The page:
When last we heard from Sabaton, they were a band in a state of flux. “Carolus Rex” was the last statement of a band that was fracturing, a dividing line that will make clear what constituted the Sabaton sound all these years. The band split apart, with the majority of the instrumentalists forming the lackluster Civil War, and singer Joakim Broden keeping the Sabaton tradition alive. Band politics are often juicy fodder for the tabloid aspect of our world, but they mean nothing to the music, which is the only thing that should matter. The reasons for the band's split doesn't affect a note of this album, nor should it, so I wish I could write about Sabaton without feeling the need to mention any of this.
“Heroes” marks a new beginning for Sabaton, but not a different course. This is still the same gruff power metal you remember, complete with the themes of war that have become so commonplace as to be played out. I would think at least one band out there would write about a different war, so to at least save us all from having to hear the millionth story about World War II.
Nothing about “Heroes” is the least bit out of place for Sabaton, which is actually a bit disappointing. I would have liked to have seen the new members make at least some impact on how the album sounds, injecting a modicum of personality, but I wouldn't have known so much of the roster had turned over if I wasn't following the story. That's good news for Sabaton fans, since they wouldn't want anything about their favorite band to change. Sabaton still pumps out ten stomping tracks that effectively mix power metal and traditional heavy metal, in a way that gives more heft than you're used to hearing from a power metal band.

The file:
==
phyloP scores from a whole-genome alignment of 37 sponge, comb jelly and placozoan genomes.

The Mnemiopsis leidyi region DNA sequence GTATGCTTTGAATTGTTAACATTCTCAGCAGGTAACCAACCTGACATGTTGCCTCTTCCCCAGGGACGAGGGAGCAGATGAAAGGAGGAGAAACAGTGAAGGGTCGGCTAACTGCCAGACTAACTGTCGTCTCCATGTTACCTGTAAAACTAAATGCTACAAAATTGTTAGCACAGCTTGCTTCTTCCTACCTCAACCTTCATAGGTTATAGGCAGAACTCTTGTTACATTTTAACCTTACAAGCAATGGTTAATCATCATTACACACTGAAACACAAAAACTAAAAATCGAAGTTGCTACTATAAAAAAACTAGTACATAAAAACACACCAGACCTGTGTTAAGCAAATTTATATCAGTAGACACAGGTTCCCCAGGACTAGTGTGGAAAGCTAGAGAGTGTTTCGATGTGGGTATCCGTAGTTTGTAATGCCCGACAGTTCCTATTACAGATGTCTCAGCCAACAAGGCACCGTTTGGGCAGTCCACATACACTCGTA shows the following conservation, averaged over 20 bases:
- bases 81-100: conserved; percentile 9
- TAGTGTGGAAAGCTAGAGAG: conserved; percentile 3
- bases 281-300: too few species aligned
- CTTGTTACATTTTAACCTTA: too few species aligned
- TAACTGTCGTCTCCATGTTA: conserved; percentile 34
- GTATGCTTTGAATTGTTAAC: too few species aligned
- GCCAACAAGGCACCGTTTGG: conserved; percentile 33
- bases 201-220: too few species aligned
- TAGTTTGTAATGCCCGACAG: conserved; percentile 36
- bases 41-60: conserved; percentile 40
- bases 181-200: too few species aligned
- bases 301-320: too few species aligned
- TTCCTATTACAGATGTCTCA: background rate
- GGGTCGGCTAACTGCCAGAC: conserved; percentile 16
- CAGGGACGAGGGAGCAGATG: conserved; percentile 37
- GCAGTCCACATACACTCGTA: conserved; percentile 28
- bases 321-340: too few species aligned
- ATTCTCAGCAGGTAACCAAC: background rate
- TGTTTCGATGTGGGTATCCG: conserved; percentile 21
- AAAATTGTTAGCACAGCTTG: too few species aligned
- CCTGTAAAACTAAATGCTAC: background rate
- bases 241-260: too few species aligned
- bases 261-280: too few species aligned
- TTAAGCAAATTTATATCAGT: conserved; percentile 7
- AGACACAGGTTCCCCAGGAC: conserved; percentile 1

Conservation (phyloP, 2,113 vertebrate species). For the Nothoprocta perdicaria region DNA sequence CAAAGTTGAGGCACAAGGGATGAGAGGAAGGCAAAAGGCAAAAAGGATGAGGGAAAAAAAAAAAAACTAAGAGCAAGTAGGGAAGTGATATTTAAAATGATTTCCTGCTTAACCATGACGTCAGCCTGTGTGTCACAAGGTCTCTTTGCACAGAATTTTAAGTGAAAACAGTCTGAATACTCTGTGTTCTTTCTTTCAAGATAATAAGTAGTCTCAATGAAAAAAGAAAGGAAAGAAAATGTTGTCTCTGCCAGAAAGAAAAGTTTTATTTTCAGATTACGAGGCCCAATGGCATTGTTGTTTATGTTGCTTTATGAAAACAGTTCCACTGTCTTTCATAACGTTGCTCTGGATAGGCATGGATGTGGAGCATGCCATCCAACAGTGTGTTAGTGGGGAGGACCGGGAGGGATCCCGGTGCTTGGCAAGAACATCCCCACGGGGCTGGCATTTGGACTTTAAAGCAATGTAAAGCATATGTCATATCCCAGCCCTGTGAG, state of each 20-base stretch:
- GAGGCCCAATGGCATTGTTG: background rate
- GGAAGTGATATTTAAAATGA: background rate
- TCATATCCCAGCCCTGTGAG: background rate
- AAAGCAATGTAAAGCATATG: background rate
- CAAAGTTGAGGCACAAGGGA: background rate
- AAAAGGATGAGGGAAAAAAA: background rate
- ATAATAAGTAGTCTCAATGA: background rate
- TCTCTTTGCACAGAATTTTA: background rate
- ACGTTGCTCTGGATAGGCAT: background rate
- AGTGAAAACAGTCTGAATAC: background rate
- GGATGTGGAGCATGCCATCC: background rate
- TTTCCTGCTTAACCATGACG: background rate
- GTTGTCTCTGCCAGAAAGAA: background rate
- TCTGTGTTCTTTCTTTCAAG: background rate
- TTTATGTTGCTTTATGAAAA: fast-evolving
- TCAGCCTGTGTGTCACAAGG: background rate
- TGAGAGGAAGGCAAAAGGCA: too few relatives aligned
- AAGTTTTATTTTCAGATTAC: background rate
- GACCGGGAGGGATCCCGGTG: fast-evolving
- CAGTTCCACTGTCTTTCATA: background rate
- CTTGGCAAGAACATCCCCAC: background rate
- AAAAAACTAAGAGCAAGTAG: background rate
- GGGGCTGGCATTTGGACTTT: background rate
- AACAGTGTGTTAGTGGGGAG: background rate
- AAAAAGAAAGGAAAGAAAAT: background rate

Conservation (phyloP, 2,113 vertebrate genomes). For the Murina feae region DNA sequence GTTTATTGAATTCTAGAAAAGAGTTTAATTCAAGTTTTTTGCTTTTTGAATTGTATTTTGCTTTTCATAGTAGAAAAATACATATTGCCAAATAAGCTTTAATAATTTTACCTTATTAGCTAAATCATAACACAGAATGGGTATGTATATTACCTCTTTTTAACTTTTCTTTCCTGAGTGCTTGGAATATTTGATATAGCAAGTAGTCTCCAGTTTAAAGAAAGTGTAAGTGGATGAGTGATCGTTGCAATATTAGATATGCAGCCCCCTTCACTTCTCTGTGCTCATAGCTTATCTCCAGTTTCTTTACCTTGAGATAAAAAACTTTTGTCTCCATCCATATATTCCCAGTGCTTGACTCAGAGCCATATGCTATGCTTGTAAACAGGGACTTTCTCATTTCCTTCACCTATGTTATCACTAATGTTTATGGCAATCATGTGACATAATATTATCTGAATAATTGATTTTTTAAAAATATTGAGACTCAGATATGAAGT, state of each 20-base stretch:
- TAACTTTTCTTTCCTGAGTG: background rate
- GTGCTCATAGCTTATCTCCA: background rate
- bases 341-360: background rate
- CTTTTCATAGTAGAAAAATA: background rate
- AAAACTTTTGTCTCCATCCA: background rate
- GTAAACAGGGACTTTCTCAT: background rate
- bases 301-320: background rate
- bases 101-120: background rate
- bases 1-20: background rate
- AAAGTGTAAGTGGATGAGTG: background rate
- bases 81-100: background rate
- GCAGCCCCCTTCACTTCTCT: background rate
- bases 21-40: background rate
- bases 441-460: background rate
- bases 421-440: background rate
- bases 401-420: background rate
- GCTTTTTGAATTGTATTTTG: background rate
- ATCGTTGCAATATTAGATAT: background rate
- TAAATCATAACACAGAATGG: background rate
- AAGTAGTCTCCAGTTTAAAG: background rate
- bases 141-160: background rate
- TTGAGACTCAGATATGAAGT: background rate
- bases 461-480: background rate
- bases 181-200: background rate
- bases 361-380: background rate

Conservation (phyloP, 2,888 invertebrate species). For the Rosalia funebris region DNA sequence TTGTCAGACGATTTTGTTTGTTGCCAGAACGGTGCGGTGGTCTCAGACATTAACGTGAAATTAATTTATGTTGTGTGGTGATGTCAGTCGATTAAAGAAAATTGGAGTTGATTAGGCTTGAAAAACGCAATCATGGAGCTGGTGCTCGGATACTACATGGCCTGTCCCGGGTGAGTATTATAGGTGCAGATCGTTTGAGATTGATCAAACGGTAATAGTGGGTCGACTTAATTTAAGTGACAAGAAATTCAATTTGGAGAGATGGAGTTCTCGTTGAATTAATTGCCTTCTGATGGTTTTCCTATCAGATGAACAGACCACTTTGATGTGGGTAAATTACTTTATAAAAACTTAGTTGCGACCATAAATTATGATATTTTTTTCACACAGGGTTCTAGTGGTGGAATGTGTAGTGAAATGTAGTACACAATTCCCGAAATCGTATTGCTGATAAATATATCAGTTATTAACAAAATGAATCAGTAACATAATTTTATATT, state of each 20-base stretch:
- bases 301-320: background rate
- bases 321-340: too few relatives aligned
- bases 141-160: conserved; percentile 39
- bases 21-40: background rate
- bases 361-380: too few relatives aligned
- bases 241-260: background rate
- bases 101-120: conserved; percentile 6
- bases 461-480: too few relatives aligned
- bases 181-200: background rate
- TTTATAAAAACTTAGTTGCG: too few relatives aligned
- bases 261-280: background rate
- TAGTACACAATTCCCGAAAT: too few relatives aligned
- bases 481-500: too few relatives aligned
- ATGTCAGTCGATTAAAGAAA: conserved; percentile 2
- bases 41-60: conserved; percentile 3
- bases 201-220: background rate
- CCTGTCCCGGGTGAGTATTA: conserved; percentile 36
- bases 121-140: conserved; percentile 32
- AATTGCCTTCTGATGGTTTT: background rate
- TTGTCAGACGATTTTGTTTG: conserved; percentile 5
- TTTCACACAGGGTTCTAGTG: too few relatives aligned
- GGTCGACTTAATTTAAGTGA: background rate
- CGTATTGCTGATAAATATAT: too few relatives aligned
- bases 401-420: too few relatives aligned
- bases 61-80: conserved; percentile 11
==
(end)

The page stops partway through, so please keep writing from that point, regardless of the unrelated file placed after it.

The downside to all of this is that many parts of the album feel too familiar, as though you already know where the songs are going before they get there. The compact running times don't help matters, as the songs waste no time getting straight from every verse to chorus and back. It's efficient songwriting, but it actually grows tiring by the end of the album, as short as it is, because the songs rarely have time to breathe. It's a phenomenon I've heard before, making it seem almost as though the entire album has been played a few beats per minute too fast. Coupled with the compressed sound of any modern metal album, it does make for a fatiguing listening experience.
Much of that can be made up for if the songs are good enough, but I'm not sure this batch of songs is up to the challenge. There's nothing patently bad on the album, but there isn't much about these songs that demands my attention either. Sabaton was never a riff band, so that puts all the pressure on Joakim to throw out great hooks and melodies to anchor the songs. His vocals sound as good as ever, but his melodies are so drenched in choirs that there's not much bite left to them. The efforts to make the songs sound epic backfire, as the grand scale reveals how little is being stretched to the extreme.
Fans of Sabaton will still love “Heroes”, and I can see why they will. It delivers a compact punch of everything Sabaton promises. For me, it's just a bit too safe, a bit too calculated. I get the impression that it's an album that was made because they felt the need to get an album out after the split, not because they had an album of material that demanded to be released. A bit more time spent honing these songs, and giving each of them a little bit more time on the record, would have been a wise decision. “Heroes” is a good album, it's just not for me.